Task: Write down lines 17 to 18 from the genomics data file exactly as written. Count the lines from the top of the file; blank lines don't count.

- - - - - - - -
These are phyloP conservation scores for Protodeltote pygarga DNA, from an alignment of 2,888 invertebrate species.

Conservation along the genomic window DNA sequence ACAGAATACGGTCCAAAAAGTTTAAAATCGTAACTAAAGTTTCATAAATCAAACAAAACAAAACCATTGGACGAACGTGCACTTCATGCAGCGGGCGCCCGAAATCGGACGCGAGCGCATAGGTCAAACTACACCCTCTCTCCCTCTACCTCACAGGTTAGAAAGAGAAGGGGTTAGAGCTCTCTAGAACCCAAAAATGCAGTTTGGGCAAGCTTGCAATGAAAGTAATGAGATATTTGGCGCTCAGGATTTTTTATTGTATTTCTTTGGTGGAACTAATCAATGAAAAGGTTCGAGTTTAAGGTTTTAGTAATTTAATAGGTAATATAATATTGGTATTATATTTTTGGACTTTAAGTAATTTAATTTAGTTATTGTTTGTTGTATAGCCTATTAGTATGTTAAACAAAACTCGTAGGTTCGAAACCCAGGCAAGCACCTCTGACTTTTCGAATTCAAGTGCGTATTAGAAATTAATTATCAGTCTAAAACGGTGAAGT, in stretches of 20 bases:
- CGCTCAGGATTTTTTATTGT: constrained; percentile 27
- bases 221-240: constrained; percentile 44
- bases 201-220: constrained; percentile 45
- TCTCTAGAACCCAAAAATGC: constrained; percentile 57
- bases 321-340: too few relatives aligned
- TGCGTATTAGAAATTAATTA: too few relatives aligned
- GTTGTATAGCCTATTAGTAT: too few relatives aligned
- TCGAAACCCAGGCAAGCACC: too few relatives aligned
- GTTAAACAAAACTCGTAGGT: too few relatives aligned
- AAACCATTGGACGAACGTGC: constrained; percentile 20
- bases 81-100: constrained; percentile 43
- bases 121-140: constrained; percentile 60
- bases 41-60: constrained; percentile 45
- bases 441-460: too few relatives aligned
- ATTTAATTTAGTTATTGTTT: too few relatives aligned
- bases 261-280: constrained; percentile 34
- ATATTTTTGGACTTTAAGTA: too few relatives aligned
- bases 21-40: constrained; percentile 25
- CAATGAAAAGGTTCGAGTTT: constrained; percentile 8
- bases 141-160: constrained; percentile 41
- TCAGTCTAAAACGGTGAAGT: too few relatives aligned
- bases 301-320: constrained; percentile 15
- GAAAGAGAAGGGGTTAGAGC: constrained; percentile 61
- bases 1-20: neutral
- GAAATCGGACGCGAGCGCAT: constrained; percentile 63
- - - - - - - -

- ATTTAATTTAGTTATTGTTT: too few relatives aligned
- bases 261-280: constrained; percentile 34